Anita Rani: 'I want to bring warmth, humour and hope to Woman's Hour'

Anita Rani photographed in east London.
Anita Rani photographed in east London. Photograph: Antonio Olmos/The Observer
Anita Rani photographed in east London. Photograph: Antonio Olmos/The Observer

The new Woman’s Hour co-presenter on why it’s a gift of a job, life as a Yorkshire Punjabi, and how she learned to stop trying to fit in

Kate Kellaway
Sun 14 Feb 2021 04.30 EST

Anita Rani, 43, is a journalist, broadcaster and media multitasker. Born in Bradford, she has made documentaries about India inspired by her family background, danced the samba on Strictly (she later hosted the show’s live tour) and been a regular, much-loved presenter on the BBC’s Countryfile. She has just joined Radio 4’s Woman’s Hour, presenting the show on Fridays and Saturdays.

How do you feel about your new role on Woman’s Hour?
I’ve always listened to Woman’s Hour, even as a kid. My dad listened to Radio 4 in the car – I’d constantly try to get him to put it on Radio 1! It came out of the blue getting this gig, and I want to put my mark on it. I’ve got this amazing opportunity to talk to whoever I want to about topics that might not get looked at elsewhere, and to bring a vibrancy to a Friday. It’s a gift getting the Friday programme, because everyone is looking forward to the weekend. I see it as glossy magazine day. What do I want to do? Everything – it’s all up for grabs.

Would you describe yourself as a feminist – and did the traumatic discoveries you made on the BBC’s genealogy series Who Do You Think You Are? deepen your wish to champion women?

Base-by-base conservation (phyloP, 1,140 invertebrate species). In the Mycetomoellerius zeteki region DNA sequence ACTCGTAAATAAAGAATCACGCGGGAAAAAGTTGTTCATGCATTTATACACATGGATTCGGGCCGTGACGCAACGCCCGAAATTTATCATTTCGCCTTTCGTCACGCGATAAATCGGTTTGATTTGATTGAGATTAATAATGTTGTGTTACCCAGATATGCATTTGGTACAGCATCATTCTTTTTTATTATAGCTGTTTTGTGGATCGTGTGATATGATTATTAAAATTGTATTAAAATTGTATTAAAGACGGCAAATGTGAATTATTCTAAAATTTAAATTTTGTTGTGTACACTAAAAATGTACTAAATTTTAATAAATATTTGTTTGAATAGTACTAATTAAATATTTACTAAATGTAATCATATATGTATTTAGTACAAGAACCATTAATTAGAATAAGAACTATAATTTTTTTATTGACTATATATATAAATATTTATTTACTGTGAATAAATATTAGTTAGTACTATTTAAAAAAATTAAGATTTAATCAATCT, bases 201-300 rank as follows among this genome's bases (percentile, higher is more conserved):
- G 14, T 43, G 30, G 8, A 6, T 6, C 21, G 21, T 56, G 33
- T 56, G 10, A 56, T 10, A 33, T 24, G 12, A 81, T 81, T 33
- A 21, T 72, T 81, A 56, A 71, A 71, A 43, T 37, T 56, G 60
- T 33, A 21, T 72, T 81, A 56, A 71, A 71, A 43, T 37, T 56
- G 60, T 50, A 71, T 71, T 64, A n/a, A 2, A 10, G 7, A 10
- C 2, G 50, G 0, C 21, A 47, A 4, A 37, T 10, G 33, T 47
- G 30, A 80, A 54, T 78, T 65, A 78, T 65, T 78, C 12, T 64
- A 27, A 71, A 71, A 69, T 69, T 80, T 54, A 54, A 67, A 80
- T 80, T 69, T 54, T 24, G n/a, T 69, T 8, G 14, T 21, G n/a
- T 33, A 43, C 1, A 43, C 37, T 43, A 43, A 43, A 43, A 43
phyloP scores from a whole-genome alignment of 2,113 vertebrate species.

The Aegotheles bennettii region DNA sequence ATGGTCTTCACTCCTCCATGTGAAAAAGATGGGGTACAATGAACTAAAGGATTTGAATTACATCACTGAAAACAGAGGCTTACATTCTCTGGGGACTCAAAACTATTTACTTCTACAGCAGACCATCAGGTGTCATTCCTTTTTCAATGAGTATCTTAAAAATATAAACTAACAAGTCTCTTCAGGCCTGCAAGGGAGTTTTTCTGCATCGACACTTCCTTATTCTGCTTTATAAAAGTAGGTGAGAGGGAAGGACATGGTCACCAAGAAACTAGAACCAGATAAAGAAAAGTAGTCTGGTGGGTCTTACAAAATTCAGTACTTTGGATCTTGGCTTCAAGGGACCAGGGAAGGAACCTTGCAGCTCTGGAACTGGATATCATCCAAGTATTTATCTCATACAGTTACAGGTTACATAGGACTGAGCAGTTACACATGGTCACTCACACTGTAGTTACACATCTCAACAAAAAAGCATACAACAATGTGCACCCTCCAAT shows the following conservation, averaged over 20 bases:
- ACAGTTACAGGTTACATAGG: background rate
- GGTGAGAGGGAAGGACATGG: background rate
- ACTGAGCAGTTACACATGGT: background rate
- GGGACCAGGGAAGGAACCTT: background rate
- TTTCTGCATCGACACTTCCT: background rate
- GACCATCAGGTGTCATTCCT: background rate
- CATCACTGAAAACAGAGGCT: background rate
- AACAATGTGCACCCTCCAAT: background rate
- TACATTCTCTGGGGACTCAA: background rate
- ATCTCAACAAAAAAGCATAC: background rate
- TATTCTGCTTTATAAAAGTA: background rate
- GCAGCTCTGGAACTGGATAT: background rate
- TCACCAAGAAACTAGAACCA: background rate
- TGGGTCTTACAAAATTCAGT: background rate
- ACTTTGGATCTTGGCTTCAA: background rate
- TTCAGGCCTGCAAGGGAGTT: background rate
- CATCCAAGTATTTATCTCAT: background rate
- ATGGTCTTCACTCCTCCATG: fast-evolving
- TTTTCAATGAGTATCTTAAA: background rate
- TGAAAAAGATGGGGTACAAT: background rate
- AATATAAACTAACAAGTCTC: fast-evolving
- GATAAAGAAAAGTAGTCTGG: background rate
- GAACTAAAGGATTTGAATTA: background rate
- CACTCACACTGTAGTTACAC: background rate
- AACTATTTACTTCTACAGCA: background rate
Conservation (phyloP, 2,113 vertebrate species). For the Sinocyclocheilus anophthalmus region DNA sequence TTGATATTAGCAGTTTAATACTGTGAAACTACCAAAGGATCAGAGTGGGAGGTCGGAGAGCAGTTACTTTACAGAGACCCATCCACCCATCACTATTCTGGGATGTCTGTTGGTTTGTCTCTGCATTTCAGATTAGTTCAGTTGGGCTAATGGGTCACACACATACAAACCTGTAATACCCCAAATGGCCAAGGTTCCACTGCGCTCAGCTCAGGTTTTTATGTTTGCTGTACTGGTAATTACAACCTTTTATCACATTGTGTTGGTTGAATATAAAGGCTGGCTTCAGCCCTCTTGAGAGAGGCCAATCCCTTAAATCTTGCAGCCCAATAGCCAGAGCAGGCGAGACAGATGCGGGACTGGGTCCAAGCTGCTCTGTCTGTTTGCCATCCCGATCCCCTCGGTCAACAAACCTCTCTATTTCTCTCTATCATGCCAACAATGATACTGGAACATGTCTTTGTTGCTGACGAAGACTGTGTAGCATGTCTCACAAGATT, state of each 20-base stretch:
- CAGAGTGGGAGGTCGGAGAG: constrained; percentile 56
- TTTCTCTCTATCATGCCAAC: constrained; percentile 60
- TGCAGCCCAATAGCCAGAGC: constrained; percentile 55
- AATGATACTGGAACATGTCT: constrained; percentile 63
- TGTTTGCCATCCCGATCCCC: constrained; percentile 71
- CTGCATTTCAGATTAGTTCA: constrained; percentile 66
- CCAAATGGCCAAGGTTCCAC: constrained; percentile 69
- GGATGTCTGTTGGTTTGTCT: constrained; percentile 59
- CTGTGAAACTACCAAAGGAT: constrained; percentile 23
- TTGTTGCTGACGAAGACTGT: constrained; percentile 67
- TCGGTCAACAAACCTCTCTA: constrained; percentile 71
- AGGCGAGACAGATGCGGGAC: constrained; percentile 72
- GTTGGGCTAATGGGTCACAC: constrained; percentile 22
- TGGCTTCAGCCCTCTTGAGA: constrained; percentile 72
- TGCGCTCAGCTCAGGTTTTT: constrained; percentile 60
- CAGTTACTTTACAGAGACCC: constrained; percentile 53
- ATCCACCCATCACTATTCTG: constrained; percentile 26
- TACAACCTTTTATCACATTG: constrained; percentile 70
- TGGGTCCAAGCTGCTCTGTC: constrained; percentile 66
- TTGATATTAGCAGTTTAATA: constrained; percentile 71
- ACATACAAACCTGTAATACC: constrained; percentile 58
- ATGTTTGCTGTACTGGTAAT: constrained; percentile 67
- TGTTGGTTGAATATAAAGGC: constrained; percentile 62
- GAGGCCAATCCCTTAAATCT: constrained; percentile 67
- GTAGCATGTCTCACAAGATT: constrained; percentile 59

One hundred per cent. I’ve always been a feminist, but something changed when I found out about my family’s history. My grandfather was in the British Indian army, stationed in Mumbai, when the partition of India happened. His family – father, wife and two children – were in Pakistan, on the wrong side of the border. None of them made it out alive. I came across horrific accounts of what happened to women. And the story of my grandfather’s first wife really affected me. I felt like I knew this woman and was channelling her story. The rumour was she had jumped down a well. But did she? Was she murdered? Or abducted and converted to Islam? I genuinely don’t know. These women’s stories were not told; they’re hidden in a shroud of shame.

The historian David Olusoga recently argued that the BBC needed a structural overhaul for more diversity and inclusivity. Do you agree?
The industry needs to change. The whole country needs a structural overhaul. I live in Hackney, a partly gentrified area full of media companies – but how many of them employ kids from the local area? I often go on shoots where I’m the only northerner, never mind the only woman and brown person.

You’ve said you have to work twice as hard as a white person to be successful…
Any non-white person will tell you this. This is how we were brought up: “Get your head down and work twice as hard to be even noticed.”